About the Quantified Self Conference and Expo

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Let's do this. #qs15

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Last week I attended QS15, Quantified Self’s annual conference and Expo as a part of my role as the new Associate Editor for Quantified Self Labs. My mandate was simple: attend breakout sessions and show-and-tell talks from the Quantified Self community with the goal of finding some interesting people to interview, and some interesting stories to tell. Having never attended a local Quantified Self meetup before, I didn’t really know what to expect of these three days. I figured there would be a lot of numbers and graphs and wearables – lots of wearables. And while some of what I encountered wasn’t far off from those preconceptions, I came away with a much different feeling about the entire Quantified Self movement than when the conference began.

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About Quantified Self

Ernesto Ramirez, Program Director at Quantified Self, is my guest this week. We cover Ernesto’s continuing education from Arizona State to his upcoming dissertation at the University of California, San Diego. And naturally we spend a lot of time talking about Quantified Self, its origins, the meetups that drive the Quantified Self community, and the growth of self-tracking and wearable technology. Enjoy!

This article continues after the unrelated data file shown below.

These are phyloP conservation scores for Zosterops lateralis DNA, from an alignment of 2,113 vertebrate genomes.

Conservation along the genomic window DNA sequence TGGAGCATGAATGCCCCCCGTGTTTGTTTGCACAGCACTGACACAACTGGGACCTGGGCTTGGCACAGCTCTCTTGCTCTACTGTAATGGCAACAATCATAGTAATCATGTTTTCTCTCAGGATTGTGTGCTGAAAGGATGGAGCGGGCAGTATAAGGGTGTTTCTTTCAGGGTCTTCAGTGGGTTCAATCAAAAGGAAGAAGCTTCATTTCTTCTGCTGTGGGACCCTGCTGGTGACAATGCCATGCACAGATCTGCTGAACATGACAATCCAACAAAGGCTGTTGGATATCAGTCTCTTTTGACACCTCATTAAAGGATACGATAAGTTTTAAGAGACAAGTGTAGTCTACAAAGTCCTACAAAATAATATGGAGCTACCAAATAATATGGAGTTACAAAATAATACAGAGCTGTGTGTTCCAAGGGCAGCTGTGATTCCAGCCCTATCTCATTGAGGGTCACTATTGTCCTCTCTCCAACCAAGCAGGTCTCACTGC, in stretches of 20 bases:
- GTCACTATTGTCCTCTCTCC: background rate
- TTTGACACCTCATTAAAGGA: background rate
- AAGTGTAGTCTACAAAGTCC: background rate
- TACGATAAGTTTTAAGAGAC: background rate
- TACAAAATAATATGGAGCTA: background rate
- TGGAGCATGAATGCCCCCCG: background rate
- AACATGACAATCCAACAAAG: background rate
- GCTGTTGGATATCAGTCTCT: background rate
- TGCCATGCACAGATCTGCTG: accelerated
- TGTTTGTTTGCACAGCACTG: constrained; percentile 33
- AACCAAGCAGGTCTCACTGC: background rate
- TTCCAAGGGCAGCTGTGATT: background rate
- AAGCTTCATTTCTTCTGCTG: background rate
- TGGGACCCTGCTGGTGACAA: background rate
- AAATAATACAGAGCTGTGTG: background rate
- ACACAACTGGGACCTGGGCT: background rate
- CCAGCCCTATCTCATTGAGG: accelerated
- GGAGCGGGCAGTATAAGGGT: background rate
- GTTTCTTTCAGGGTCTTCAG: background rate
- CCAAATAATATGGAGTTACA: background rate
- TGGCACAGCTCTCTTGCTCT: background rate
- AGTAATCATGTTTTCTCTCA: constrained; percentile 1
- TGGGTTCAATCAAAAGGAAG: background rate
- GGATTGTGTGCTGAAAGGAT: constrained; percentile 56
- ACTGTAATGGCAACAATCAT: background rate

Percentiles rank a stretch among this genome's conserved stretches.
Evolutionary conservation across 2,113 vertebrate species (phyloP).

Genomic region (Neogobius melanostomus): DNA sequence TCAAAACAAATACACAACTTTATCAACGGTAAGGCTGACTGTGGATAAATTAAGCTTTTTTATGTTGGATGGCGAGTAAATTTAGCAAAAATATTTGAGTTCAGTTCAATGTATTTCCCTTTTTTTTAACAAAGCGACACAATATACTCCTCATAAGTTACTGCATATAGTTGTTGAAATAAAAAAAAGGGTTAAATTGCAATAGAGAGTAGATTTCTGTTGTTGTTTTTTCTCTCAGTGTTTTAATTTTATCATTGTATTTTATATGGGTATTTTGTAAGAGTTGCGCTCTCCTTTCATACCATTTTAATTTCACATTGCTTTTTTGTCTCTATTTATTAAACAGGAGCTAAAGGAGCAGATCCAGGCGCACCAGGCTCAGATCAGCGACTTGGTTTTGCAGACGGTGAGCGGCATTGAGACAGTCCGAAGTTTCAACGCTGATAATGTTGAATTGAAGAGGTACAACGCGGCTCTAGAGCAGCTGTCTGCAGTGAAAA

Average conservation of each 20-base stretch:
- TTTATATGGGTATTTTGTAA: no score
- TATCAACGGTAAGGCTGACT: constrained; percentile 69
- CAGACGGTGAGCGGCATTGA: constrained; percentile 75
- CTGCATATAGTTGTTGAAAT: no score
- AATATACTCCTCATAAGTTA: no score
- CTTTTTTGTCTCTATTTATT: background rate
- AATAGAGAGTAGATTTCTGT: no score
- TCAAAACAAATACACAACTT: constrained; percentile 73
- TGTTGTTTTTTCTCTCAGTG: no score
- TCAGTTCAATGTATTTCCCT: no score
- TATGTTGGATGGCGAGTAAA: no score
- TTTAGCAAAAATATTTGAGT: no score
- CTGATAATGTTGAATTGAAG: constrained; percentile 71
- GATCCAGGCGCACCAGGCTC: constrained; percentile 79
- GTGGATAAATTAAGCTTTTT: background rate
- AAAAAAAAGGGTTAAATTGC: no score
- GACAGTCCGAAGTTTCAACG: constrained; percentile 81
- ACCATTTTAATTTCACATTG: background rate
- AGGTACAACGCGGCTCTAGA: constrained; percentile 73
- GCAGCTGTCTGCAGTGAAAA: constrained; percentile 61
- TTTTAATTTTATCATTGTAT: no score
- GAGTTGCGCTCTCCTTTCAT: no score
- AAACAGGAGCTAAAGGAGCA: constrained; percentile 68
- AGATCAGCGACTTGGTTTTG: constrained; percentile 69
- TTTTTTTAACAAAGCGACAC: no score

You can follow Ernesto on Twitter at @eramirez and learn more about Quantified Self at quantifiedself.com.

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Visual Accountability

I had this grand plan of intelligently commenting on the notion of online accountability and its many forms. Of citing examples of this accountability in the form of Foursquare check-ins at the gym, blog posts detailing a healthier lifestyle, twitter chats devoted to specific or general health topics, pictures of meals validating the time and energy spent in the kitchen, or even the many pictures of Dexcom graphs.

The last one is the idea that is responsible for this post. It doesn’t take long to search for Dexcom pictures – they are everywhere. But what gives me hope for this particular form of accountability is that these pictures aren’t just of the no-hitters, but the moments that are far from in range. The words of encouragement that follow are just as meaningful for the momentary victories and defeats.

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